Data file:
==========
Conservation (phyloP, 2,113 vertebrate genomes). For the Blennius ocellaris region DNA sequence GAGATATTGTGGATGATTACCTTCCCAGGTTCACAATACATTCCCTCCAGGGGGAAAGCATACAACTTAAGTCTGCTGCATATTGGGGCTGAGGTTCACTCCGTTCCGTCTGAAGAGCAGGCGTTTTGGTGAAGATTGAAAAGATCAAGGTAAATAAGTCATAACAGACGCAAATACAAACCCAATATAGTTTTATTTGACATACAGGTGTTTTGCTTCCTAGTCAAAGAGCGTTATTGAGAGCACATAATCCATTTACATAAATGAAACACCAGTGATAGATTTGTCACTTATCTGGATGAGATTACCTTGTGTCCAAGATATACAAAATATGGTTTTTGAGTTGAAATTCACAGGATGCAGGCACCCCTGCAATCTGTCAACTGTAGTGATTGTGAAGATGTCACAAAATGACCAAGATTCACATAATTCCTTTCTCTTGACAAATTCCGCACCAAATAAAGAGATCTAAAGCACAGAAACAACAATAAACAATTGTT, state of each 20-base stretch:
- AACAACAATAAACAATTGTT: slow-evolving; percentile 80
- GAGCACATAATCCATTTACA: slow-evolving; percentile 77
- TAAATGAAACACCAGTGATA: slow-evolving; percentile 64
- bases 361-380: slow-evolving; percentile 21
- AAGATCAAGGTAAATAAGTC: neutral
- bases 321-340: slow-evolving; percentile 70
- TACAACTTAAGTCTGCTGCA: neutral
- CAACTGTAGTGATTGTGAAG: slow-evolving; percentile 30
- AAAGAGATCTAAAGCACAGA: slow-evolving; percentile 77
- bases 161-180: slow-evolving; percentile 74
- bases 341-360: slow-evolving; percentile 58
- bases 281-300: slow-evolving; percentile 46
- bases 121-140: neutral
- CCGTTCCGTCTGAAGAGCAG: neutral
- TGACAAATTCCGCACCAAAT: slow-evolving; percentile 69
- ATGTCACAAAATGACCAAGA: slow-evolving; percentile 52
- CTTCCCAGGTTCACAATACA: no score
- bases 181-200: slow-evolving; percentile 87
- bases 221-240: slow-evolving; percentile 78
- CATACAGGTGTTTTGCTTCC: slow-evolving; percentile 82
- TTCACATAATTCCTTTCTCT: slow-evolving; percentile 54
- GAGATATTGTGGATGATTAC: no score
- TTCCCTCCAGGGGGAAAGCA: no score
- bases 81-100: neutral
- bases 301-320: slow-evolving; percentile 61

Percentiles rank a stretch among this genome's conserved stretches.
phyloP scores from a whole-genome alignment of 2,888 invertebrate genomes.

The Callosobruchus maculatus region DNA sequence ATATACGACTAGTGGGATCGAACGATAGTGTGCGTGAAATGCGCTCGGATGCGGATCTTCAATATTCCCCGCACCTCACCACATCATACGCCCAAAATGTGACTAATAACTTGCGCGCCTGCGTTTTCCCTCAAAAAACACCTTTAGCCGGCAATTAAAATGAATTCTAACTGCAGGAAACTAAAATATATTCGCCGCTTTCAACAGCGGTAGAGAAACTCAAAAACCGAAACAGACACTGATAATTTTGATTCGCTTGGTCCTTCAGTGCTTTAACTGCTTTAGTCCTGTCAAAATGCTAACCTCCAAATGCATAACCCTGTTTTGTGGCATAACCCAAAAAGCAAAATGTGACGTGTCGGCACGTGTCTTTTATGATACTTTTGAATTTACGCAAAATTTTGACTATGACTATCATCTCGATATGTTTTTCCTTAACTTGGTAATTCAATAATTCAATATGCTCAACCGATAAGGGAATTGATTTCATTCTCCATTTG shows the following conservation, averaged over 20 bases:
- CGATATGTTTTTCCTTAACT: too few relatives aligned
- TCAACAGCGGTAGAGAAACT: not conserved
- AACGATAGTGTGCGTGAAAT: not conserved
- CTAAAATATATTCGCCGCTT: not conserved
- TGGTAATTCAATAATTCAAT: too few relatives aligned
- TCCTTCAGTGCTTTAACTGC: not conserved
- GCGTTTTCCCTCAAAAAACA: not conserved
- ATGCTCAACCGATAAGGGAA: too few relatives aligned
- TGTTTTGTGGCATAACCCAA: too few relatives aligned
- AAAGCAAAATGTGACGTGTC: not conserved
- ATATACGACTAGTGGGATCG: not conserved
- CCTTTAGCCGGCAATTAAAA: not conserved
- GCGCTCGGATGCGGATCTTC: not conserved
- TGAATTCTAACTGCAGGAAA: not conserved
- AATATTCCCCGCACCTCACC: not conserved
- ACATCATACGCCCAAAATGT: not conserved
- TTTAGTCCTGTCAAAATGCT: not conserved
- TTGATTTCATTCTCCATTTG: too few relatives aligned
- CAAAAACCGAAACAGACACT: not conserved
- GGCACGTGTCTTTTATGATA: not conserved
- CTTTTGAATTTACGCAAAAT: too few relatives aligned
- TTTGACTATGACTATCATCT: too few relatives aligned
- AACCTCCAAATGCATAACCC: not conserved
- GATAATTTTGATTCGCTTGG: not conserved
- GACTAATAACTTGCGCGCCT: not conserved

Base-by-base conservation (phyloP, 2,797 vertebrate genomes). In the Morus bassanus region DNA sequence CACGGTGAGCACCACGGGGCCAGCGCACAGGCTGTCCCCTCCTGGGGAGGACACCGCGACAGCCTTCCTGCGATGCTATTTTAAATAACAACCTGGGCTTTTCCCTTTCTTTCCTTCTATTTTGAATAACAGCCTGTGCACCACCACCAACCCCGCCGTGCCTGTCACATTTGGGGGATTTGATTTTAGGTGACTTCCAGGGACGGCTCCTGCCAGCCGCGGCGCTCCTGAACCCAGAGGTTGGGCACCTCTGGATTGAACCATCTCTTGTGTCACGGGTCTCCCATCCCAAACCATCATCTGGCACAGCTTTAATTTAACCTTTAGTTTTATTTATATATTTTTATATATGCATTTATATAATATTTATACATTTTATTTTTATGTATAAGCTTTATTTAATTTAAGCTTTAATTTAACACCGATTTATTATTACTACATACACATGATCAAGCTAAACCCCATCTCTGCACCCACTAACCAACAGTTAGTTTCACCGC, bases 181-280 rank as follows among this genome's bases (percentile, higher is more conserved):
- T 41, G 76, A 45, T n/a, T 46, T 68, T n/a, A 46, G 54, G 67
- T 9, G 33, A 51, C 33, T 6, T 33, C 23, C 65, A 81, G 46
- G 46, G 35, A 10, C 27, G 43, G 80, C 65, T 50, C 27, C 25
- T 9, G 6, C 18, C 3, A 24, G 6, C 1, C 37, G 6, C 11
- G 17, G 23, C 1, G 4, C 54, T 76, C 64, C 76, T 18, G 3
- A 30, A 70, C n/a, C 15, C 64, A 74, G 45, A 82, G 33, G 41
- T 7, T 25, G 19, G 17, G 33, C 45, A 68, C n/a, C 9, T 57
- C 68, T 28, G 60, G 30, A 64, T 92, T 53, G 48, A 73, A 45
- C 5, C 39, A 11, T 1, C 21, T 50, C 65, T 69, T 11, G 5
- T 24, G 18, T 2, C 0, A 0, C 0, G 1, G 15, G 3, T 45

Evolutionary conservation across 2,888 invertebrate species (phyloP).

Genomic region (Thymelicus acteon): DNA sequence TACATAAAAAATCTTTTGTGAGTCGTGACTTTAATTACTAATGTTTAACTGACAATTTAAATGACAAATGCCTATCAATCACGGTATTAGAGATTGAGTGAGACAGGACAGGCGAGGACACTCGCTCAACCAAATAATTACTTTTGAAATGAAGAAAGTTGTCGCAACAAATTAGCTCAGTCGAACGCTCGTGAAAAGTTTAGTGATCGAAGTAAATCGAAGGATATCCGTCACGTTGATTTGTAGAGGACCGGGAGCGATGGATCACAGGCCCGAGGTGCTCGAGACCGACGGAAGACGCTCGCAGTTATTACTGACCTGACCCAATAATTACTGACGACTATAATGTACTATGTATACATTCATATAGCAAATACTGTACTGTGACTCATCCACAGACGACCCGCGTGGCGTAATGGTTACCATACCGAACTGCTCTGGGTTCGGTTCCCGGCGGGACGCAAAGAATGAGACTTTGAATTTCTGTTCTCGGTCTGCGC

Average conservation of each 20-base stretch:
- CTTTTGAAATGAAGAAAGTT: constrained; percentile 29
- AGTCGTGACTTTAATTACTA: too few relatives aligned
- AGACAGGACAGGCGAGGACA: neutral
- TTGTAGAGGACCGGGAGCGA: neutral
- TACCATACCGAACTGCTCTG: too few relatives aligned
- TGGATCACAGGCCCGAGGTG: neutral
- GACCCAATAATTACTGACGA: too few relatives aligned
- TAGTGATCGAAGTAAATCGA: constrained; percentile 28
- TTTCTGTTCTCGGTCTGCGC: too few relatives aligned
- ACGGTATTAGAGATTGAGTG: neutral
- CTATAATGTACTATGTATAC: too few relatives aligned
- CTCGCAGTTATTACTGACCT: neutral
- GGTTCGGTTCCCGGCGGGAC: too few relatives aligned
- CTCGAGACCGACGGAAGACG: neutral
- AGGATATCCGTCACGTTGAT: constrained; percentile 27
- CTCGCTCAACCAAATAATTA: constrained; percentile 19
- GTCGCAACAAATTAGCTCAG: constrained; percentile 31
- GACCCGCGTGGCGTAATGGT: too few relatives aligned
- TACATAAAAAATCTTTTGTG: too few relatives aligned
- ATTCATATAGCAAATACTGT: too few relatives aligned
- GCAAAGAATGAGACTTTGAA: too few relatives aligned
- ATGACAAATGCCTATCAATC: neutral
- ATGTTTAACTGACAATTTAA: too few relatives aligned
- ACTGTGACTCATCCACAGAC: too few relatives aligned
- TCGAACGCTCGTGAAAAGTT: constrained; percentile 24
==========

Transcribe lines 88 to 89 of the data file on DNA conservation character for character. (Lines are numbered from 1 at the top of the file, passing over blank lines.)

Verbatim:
- ATTCATATAGCAAATACTGT: too few relatives aligned
- GCAAAGAATGAGACTTTGAA: too few relatives aligned